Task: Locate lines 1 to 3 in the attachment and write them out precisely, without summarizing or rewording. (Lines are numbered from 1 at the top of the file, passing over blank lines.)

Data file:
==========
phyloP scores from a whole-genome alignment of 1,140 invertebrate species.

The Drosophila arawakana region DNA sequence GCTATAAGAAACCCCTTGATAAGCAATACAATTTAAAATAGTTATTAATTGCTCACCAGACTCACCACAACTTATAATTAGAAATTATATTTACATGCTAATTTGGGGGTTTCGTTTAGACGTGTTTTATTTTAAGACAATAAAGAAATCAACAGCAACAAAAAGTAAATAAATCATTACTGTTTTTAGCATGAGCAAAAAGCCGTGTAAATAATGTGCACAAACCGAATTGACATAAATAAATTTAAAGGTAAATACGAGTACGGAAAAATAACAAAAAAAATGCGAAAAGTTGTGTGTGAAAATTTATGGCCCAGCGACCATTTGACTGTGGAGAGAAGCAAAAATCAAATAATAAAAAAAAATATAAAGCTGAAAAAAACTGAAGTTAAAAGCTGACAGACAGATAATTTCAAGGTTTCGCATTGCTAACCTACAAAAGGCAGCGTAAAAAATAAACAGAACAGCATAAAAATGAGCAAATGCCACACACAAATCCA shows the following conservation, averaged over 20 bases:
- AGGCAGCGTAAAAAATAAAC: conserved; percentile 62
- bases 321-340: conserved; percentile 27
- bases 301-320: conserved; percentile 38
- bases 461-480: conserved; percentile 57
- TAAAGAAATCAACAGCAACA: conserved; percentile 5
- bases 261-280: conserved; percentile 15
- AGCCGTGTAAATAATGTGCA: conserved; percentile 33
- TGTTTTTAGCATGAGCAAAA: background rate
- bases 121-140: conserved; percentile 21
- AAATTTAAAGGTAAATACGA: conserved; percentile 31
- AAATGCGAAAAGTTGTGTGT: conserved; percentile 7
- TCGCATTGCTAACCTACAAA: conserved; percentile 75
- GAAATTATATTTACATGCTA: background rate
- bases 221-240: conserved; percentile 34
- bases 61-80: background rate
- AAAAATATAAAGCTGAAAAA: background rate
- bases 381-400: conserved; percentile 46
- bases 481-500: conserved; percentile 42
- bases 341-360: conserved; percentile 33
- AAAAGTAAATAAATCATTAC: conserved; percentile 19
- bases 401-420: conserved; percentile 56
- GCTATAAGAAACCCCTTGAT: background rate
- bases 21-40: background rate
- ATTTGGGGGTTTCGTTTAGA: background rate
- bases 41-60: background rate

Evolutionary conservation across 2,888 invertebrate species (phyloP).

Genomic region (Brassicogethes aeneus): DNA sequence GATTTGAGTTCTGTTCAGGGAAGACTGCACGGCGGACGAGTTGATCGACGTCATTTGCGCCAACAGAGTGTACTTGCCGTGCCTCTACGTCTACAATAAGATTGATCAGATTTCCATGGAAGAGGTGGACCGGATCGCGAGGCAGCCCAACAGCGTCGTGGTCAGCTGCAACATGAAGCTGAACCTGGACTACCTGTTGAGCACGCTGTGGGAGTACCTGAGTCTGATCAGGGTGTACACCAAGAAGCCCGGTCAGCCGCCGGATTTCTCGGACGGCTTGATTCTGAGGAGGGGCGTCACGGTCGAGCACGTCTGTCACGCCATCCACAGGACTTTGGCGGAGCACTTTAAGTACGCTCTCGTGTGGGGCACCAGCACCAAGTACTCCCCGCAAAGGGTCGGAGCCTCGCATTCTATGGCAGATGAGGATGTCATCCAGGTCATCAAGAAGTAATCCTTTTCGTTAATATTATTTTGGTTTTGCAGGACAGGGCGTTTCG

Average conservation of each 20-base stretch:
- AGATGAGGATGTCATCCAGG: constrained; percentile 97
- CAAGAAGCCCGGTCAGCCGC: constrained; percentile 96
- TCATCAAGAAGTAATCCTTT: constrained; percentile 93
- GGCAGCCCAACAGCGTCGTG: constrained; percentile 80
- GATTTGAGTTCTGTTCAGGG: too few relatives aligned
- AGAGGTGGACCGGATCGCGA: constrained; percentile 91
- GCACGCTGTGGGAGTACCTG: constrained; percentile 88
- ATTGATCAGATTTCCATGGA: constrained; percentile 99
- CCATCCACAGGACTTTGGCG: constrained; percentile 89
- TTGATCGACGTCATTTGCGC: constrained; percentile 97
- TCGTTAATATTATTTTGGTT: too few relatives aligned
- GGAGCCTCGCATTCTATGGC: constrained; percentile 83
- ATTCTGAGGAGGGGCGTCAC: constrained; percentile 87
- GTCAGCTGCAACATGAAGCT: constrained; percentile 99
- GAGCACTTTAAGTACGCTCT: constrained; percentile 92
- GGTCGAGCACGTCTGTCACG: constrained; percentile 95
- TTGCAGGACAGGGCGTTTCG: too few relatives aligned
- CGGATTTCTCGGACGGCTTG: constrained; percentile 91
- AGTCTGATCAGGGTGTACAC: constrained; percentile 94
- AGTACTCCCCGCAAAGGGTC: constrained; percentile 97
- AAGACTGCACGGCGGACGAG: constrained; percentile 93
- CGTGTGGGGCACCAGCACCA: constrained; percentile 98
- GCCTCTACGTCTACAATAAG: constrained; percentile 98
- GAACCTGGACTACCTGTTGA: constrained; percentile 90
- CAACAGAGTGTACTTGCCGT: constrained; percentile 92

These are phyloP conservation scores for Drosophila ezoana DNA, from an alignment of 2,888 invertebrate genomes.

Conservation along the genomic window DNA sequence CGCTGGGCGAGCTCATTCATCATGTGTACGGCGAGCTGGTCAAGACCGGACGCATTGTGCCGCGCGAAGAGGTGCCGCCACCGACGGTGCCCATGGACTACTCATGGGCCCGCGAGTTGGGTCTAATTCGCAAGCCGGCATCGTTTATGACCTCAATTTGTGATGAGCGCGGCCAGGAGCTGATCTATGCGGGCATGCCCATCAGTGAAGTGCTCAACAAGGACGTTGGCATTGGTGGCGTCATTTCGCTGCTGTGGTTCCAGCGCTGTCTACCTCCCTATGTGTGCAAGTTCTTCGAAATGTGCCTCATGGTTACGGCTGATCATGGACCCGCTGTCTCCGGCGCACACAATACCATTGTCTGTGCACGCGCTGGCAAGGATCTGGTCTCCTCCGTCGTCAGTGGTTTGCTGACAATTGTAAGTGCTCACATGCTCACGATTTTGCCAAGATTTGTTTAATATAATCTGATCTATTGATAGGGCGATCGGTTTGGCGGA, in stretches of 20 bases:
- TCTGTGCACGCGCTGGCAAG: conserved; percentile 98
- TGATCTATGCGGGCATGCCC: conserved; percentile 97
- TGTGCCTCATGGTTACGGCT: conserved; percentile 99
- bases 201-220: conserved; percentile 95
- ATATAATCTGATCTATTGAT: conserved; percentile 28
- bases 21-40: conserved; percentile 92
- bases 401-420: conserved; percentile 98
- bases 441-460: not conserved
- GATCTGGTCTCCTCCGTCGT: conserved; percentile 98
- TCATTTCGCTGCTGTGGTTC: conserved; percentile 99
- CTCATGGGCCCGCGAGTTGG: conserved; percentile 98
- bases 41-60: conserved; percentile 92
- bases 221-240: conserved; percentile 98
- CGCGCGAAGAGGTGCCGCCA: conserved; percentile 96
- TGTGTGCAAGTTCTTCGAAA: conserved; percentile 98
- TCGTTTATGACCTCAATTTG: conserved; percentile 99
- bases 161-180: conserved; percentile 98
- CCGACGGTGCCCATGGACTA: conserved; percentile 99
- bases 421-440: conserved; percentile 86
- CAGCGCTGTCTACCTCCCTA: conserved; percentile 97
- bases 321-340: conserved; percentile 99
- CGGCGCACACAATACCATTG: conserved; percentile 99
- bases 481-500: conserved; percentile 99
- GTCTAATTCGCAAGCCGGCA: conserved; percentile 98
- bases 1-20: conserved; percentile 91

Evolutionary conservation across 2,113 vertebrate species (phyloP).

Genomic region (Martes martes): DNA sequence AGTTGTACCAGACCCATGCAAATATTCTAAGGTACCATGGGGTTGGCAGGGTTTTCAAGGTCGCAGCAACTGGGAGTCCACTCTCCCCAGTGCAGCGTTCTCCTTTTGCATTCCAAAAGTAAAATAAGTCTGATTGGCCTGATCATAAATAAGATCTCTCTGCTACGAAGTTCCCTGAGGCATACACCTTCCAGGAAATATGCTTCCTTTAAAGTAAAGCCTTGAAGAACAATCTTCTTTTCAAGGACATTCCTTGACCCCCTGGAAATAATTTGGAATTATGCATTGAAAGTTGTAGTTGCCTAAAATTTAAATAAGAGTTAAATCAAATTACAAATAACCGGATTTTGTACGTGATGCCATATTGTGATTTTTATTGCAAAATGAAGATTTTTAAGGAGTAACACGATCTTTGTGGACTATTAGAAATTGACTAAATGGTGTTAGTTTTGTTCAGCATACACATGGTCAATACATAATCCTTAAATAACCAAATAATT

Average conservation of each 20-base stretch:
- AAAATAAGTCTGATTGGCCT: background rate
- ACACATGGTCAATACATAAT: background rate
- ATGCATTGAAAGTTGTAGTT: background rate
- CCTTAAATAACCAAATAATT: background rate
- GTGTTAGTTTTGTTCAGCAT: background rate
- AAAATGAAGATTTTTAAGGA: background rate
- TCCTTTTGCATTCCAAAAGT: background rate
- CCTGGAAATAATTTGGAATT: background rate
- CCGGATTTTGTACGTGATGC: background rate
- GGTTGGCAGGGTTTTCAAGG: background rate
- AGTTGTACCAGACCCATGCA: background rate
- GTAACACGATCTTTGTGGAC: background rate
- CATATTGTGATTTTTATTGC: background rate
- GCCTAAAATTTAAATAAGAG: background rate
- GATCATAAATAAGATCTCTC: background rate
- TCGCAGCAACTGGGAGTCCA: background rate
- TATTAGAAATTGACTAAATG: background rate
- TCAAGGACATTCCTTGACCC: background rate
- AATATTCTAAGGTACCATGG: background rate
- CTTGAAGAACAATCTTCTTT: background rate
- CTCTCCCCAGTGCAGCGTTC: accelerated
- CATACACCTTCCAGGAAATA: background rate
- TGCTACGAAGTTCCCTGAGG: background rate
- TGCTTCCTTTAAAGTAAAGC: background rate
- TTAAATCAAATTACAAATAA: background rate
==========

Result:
phyloP scores from a whole-genome alignment of 1,140 invertebrate species.

The Drosophila arawakana region DNA sequence GCTATAAGAAACCCCTTGATAAGCAATACAATTTAAAATAGTTATTAATTGCTCACCAGACTCACCACAACTTATAATTAGAAATTATATTTACATGCTAATTTGGGGGTTTCGTTTAGACGTGTTTTATTTTAAGACAATAAAGAAATCAACAGCAACAAAAAGTAAATAAATCATTACTGTTTTTAGCATGAGCAAAAAGCCGTGTAAATAATGTGCACAAACCGAATTGACATAAATAAATTTAAAGGTAAATACGAGTACGGAAAAATAACAAAAAAAATGCGAAAAGTTGTGTGTGAAAATTTATGGCCCAGCGACCATTTGACTGTGGAGAGAAGCAAAAATCAAATAATAAAAAAAAATATAAAGCTGAAAAAAACTGAAGTTAAAAGCTGACAGACAGATAATTTCAAGGTTTCGCATTGCTAACCTACAAAAGGCAGCGTAAAAAATAAACAGAACAGCATAAAAATGAGCAAATGCCACACACAAATCCA shows the following conservation, averaged over 20 bases:
- AGGCAGCGTAAAAAATAAAC: conserved; percentile 62